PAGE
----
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  23. I think it would have been better to disable the ability to post new comments and still show the older comments. I learned some really usefull stuff from those and I am really disappointed they are complete gone, since the documentation still lacks some of the examples that were posted below.

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  24. outrage! all the docs should have been fixed before removing the comments. comments helped us overcome documentation deficiencies. dealing with version discrepancies in comments is better than dealing with insufficient documentation altogether.

    you're telling us to look four places for answers when all we need is one good set of docs.

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  25. The reason comments were so inflammataory is because of the lack of qualiity of the docs. Don't get me wrong, the live examples and attractive layout is nice, but it could have done better had it added more complex examples and more detail on quirks of the library. Angular is one of the coolest frameworks I've ever used, but I feel like the docs are still its achilles heel. It's too late now, but I would've kept Disqus as a quality-of-docs borometer (not to mention a place for work arounds and links to releveant info). After writing this, I hope it's taken as constructive criticism rather than scolding. That said, you guys have an awesome library, keep up the good work!!!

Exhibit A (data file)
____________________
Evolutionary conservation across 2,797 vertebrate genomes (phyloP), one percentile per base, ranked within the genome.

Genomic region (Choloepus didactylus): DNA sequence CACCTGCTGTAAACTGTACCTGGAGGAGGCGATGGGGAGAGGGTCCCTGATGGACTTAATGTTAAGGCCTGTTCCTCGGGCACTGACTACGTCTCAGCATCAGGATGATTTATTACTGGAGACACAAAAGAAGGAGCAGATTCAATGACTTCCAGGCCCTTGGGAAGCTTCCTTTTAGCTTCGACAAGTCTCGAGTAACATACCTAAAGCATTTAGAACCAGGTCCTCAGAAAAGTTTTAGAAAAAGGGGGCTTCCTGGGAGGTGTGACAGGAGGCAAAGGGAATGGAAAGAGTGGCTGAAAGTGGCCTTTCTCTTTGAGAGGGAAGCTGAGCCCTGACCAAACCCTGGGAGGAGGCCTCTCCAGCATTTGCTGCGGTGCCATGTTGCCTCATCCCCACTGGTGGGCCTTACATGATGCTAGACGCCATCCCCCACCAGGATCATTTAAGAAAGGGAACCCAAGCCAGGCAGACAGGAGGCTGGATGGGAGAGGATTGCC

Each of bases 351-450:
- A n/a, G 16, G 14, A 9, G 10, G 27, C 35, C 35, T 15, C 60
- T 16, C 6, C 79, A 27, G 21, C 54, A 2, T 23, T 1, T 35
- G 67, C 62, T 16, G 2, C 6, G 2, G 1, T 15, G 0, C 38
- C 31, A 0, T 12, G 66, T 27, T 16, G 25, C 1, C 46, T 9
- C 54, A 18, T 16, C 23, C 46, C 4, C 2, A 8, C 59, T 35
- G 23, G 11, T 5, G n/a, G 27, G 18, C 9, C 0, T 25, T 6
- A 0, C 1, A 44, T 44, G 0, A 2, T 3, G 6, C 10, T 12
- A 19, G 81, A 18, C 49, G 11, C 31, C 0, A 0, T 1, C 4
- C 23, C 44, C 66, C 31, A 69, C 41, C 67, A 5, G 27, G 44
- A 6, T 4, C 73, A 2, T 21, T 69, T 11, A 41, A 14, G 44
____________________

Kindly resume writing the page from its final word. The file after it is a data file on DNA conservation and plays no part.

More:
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  26. I strongly disagree with this move. Granted some comments could get out of date it was an amazing and contextual way to ask questions, leave thoughts and more importantly read other's questions and answers. I've had countless issues resolved for me just by reading other's comments.

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  27. this move just removed the most helpful part of the documentation.

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  28. At first, I was like, ok that's ok, lots of comments were things like "who wrote this doc? monkeys?" and that's not cool for anyone. But then when I looked at the 5 word description for isDefined, and had so many more questions about implementation options; I really missed not having at least something more there. Simple things are not on SO, and complex things have like 30 very specific implementation questions (also sometimes written by monkeys). The only thing left is the myriad of tutorials and blog posts for all this stuff.